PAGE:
One of the most critical parts of consulting and advising relates to academics. At FTCAP you will learn about the academic environment at PSU, requirements and expectations, and begin to plan your college program. In consultation with an academic adviser, you will select and register for your first semester’s courses. As part of this process, you will take mathematics, and chemistry placement tests prior to arriving at the Lehigh Valley campus for a half day of academic orientation. When you leave your FTCAP scheduling session, you will be registered for classes.
What if I can’t make my scheduled FTCAP day?
If there is an emergency that prevents you from attending the FTCAP day you selected, please contact Mike Hertel at 610-285-5126. Be aware that canceling or changing your appointment may result in difficulty in scheduling your preferred courses.
What dates are the placement tests online?
Penn State testing services will be notifying you of your deadline to test online. You will receive notification from University Park with your student ID, deadline date, website for accessing the Educational Planning Survey and Placement Tests, and necessary phone numbers in the event you need assistance. The first group of postcards will be mailed beginning March 19th. New first-year and provisional students admitted after March 19th should receive notification of his/her testing deadline within five to seven business days from the date the acceptance fee is paid.
When will I find out the results of the placement test I took?
You will receive your results of your placement tests on the day that you are scheduled for your FTCAP session. These results WILL NOT be available to you before your FTCAP advising day.
Can I retake the FTCAP tests if I am unhappy with the results?
You CAN retake the math portion, but you are not eligible to do so until three weeks from the date you initially tested. You can access the re-test, by visiting the same website you previously tested on.
How do I know what math to take?
Your math placement will be based on the results of your math placement test scores, your intended major, and your past high school record. Your adviser will help you make the right choice for a math course.
How will I know the courses, grades, and other requirements in order to be admitted to the major in which I am interested?
Most first-semester baccalaureate degree students are admitted to the University and to a specific college or to the Division of Undergraduate Studies, not to a specific major within the college. It is very important for academic advising and planning purposes for these students to identify and record on the eLion advising system their intended majors or major preferences, in order of priority.
What do I do if I have Special Needs?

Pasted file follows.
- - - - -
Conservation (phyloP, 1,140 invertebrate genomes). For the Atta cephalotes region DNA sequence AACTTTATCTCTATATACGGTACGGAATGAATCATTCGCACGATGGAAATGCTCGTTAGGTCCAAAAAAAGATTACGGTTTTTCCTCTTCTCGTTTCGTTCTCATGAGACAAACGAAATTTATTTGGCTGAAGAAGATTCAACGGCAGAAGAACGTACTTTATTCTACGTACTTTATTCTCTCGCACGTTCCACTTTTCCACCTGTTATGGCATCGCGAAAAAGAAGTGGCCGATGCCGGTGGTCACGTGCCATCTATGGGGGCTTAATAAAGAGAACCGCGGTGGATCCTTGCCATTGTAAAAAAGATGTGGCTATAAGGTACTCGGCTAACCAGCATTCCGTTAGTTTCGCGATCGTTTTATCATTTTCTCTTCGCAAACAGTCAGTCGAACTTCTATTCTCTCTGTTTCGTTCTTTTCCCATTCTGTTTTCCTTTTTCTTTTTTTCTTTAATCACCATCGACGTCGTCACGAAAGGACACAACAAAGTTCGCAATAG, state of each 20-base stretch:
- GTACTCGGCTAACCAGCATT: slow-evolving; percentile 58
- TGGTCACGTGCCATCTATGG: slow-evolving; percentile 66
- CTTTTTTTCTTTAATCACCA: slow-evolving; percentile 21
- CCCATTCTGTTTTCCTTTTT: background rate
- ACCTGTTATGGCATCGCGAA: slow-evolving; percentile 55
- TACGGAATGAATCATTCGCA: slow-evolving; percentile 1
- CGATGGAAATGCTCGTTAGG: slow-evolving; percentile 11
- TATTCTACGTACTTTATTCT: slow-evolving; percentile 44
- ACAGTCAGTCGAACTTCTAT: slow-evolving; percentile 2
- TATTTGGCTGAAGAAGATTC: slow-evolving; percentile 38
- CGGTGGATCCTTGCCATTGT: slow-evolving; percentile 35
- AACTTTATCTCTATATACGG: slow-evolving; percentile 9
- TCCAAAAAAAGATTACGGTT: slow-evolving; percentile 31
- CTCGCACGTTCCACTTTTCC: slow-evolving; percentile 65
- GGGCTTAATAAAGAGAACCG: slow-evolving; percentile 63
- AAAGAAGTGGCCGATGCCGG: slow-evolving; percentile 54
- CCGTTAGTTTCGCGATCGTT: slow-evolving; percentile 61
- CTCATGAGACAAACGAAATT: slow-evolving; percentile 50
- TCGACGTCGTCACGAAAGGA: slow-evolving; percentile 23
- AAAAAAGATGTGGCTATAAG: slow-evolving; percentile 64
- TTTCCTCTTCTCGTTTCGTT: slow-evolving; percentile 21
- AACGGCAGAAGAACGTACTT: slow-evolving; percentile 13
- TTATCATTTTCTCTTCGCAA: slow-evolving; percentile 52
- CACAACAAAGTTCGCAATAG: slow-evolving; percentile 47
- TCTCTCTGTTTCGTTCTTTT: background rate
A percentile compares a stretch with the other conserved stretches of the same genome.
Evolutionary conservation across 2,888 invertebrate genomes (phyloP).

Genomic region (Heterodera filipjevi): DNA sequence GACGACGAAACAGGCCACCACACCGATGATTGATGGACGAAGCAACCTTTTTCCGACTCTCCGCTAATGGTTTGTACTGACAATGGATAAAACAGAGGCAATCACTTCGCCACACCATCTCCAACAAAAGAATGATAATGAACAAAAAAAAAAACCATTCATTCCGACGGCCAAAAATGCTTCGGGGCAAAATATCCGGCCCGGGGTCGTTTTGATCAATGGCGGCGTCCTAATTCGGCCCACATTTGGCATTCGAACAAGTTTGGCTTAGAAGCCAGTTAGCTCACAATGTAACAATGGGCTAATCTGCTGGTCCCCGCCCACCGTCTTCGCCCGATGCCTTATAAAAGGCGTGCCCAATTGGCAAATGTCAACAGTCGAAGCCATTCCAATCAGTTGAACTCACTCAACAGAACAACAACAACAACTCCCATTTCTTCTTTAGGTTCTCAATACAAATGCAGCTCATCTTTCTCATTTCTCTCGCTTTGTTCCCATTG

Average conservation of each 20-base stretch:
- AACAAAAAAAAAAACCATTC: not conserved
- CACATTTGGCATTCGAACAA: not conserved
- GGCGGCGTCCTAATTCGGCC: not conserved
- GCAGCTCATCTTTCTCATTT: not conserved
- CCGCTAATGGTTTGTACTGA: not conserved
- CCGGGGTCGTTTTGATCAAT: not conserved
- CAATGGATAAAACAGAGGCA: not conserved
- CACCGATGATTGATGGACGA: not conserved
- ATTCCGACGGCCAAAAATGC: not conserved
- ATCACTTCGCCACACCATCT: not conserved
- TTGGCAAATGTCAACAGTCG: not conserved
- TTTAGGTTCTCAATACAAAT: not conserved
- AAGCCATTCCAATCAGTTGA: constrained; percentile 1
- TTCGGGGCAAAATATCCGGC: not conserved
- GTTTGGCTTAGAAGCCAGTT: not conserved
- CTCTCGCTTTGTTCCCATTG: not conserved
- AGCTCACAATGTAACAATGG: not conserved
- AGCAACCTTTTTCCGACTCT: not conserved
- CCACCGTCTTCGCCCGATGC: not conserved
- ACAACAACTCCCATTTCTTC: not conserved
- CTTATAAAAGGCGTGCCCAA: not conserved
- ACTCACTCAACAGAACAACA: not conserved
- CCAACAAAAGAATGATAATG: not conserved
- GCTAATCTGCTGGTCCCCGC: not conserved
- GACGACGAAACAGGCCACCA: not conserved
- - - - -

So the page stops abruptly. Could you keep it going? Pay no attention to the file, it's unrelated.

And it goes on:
The Pennsylvania State University encourages qualified persons with disabilities to participate in its programs and activities. If you anticipate needing any type of accommodation or have questions about the physical access provided, please contact Linda Rumfield at 610-285-5124 at least two weeks before your participation.
Three Major Preferences:
You are encouraged to explore majors of interest to you by discussing alternative majors with your academic adviser and by accessing the Exploring Majors application on eLion. You will update your three major preferences to reflect any changes using the eLion Major Preferences application. By keeping your major preferences up-to-date, you will be informing your academic adviser and your college of your current academic plans and goals. Be sure to discuss requirements with your academic adviser.
What if I’m not sure about a major?
The Division of Undergraduate Studies (DUS) is Penn State's enrollment program for students who want to explore the University's academic opportunities before deciding on a field of study and for students in transition from one college or major to another.
“In DUS, your major is looking at all the majors and deciding which one you want.” –Rebecca (After exploring in DUS, Rebecca majored in nutrition.)
What is eLion and how will it help me?
Penn State's eLion is an expert-based, empirically-grounded interactive system that is delivered by the latest technologies to supplement student-adviser relationships and engage students in interactive inquiry for informed educational planning, facilitate faculty's access to student information, and allow prospective students to explore Penn State. The purpose of eLion is: to provide current, prospective, and former students access to the information and services needed to initiate and complete academic programs; provide faculty access to the information needed to successfully advise and teach students; and provide advisers access to the information needed to successfully advise students.
You will need an access account in order to access eLion. This account will be assigned to you on your FTCAP day.
What will my first semester schedule look like?